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02-06-2020, Mainz, Germany

Sights set on the sun – DKIST delivers fascinating first images

The largest solar telescope in the world uses a mirror substrate made of the glass-ceramic ZERODUR® from SCHOTT

The first images from the Daniel K. Inouye Solar Telescope (DKIST) of the National Science Foundation (NSF) were published at the end of January. They show unprecedented details of the sun’s surface and offer a preview of the outstanding results that are expected from this 4-meter solar telescope. This imaging quality is made possible by a monolithic 4.26-meter mirror made of the glass-ceramic ZERODUR®. The huge mirror diameter and the extraordinary material properties make it possible to observe structures on the sun that are 25 kilometers in size, although the sun is almost 150 million kilometers away. This equates to observing a pea from a distance of 30 kilometers. The resolving power is thus 2.6 times higher than that of the largest solar telescope to date, the Big Bear Solar Observatory near Los Angeles, which also uses a primary mirror made of ZERODUR®.
“To manufacture a mirror substrate to the required specifications was clearly a major technological challenge. SCHOTT was the perfect partner for our project and did a great job,” said DKIST Project Manager Joseph McMullin.

SCHOTT delivered the ZERODUR® disc for the primary mirror to the polisher, the Optical Science Center of the University of Arizona in Tucson, in 2014.

The NSF’s Inouye Solar Telescope, which is located on the 3,000-meter-high Mount Haleakala on the Hawaiian island of Maui, is expected to usher in a new era of solar research and enables a leap forward in our understanding of the sun and its impact on our planet. The National Solar Observatory (NSO) is responsible for the research. It is operated by the US umbrella organization AURA (Association of Universities for Research in Astronomy Inc.) and is supported by 22 research institutions from several countries.

In numerous superlative telescope projects – like the ESO Very Large Telescope (VLT), the Gran Telescopio Canarias (GTC), the Keck Telescopes on Hawaii, or the flying NASA telescope Sofia – the glass-ceramic ZERODUR® has been the gold standard for mirror substrates due to its thermal expansion coefficient close to zero. The material was developed by SCHOTT in Mainz more than 50 years ago. It ensures extreme shape accuracy and ensures sharp images from space. SCHOTT is currently manufacturing the mirror substrate components for the Extremely Large Telescope (ELT) of the ESO (European Southern Observatory), with a primary mirror of 39 m in diameter, it will be the largest eye on the sky when it achieves first light on the Chilean Cerro Armazones in 2025. SCHOTT has already delivered segments for the fourth mirror of the telescope optics as well as two mirror substrates in the 4-m class for the secondary and tertiary mirrors of the ELT. The company is now starting production of more than 900 mirror substrates for the segmented primary mirror.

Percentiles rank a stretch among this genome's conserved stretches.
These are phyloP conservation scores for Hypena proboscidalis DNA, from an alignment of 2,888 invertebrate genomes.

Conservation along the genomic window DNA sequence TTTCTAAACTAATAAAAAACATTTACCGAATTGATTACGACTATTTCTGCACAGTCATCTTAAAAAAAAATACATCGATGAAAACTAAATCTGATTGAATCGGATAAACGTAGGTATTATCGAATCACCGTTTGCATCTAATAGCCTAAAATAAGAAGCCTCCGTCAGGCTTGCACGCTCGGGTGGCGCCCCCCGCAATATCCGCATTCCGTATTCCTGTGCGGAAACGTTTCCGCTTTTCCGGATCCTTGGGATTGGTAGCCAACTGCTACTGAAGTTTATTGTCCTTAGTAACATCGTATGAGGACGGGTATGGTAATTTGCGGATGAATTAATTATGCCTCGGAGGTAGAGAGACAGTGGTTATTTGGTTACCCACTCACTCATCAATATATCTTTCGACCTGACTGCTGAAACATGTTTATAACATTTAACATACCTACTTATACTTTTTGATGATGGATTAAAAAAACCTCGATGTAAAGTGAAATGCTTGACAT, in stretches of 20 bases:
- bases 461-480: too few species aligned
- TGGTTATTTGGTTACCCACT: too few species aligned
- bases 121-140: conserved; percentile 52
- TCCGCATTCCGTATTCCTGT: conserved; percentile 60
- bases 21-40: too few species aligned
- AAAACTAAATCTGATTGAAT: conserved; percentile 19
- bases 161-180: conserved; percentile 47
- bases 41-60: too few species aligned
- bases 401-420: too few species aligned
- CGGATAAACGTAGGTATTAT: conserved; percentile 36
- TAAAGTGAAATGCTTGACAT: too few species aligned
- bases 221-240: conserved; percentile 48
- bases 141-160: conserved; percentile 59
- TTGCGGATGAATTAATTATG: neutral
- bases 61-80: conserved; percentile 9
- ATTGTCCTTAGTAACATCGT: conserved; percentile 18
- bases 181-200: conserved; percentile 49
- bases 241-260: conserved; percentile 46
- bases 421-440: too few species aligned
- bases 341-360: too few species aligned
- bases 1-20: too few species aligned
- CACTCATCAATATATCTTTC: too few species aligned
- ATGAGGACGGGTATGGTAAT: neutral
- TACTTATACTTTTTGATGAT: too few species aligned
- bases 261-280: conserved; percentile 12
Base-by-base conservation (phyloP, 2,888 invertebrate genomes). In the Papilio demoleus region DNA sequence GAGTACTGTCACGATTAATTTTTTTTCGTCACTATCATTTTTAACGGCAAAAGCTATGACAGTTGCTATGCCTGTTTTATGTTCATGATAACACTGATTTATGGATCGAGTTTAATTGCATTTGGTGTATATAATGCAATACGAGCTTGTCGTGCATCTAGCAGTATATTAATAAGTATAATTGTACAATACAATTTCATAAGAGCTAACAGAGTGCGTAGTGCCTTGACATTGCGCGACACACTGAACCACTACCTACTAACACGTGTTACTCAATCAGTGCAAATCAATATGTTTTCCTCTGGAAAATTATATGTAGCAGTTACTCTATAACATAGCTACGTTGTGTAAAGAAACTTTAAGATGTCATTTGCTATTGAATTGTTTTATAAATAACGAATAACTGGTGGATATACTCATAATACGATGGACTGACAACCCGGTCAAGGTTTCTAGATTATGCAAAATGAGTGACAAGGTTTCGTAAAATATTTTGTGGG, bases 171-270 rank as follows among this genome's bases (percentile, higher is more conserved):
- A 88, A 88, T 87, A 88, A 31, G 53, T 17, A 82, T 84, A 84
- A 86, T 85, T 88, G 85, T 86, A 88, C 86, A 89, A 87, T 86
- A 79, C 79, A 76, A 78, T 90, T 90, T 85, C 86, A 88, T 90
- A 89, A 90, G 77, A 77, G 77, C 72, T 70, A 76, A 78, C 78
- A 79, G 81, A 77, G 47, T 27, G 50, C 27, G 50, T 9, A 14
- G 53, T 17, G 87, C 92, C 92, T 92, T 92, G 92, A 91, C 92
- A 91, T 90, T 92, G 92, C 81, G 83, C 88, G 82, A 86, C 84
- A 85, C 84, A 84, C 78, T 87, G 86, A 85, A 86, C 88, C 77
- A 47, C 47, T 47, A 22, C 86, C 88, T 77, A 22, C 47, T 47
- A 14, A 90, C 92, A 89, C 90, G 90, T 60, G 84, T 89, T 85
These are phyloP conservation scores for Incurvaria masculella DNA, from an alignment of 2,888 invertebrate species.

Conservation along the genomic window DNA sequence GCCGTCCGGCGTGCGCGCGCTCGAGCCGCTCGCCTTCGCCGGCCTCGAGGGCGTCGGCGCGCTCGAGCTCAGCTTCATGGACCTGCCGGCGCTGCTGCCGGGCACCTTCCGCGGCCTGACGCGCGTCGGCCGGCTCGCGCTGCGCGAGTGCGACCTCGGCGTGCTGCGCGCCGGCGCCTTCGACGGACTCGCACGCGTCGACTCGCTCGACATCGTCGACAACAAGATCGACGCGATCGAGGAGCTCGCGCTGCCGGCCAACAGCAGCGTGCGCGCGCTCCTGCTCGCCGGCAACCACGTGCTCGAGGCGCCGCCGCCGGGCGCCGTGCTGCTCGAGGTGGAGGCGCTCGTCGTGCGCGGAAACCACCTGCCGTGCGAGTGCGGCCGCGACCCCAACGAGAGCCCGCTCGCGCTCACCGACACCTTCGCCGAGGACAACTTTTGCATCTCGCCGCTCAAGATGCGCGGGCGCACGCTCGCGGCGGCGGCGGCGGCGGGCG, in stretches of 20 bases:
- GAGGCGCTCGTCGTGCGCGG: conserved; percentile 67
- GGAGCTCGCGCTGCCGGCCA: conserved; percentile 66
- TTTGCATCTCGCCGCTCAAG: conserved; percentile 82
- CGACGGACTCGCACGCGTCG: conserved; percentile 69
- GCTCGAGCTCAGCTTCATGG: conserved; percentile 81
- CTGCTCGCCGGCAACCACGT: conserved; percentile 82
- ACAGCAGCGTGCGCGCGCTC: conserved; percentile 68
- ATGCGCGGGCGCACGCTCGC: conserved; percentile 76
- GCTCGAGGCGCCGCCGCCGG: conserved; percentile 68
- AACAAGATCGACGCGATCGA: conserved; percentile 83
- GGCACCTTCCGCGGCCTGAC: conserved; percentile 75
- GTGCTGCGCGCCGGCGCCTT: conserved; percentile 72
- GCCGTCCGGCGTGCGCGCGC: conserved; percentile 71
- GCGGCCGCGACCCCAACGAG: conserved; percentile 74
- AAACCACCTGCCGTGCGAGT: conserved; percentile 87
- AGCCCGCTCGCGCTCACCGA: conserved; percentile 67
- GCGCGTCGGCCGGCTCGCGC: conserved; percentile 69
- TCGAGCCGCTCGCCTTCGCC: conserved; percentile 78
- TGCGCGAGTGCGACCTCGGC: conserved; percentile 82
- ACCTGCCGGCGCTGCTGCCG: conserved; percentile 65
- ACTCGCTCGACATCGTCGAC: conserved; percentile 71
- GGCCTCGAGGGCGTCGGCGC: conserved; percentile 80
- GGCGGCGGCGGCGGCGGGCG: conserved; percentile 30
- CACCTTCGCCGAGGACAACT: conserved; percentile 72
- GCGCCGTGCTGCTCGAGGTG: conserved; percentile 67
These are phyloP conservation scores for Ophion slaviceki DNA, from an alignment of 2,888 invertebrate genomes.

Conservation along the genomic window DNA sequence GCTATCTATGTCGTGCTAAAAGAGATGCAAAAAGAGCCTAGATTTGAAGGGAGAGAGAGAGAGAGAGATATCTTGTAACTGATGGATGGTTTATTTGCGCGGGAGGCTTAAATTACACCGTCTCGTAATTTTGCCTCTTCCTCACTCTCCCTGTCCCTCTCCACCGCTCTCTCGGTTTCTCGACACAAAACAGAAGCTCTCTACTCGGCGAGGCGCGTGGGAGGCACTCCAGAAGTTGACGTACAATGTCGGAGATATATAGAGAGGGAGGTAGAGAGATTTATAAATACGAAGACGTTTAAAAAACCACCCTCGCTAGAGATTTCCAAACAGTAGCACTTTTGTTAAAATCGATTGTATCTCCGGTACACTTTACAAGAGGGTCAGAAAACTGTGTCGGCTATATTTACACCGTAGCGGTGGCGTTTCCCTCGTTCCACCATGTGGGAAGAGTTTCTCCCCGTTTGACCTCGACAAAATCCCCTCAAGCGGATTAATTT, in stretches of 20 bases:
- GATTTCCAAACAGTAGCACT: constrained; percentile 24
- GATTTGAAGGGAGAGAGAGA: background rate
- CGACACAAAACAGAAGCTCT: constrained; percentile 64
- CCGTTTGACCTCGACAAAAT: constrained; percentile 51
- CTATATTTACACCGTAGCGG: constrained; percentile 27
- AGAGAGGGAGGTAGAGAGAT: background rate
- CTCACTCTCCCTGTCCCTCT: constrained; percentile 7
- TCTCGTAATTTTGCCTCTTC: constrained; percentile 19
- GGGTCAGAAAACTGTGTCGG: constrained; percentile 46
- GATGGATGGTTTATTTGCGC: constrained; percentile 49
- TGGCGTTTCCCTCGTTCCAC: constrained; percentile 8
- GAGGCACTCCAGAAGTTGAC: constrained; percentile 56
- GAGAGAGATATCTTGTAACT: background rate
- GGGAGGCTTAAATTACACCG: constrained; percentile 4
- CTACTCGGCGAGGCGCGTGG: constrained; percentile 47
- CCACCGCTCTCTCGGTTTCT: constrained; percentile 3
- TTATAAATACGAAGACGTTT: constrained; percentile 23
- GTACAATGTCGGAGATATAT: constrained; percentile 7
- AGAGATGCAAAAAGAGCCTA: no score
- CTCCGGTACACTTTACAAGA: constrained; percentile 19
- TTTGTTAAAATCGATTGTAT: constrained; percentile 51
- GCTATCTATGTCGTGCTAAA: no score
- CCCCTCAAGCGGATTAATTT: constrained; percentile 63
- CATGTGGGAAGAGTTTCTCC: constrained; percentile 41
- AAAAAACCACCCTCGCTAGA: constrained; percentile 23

SCHOTT is a leading international technology group in the areas of specialty glass, glass-ceramics and related high-tech materials. With over 130 years of experience, the company is an innovative partner to many industries, including the home appliance, pharma, electronics, optics, life sciences, automotive and aviation industries. SCHOTT has a global presence with production sites and sales offices in 34 countries. In the 2018/2019 fiscal year, the group generated sales of around $2.54 billion with over 16,200 employees. 

Press contact:
Rina Della Vecchia 
SCHOTT North America, Inc. 
Office: 914-831-2286 

Matt McLoughlin 
Gregory FCA on behalf of SCHOTT  
Phone: 610-228-2123 
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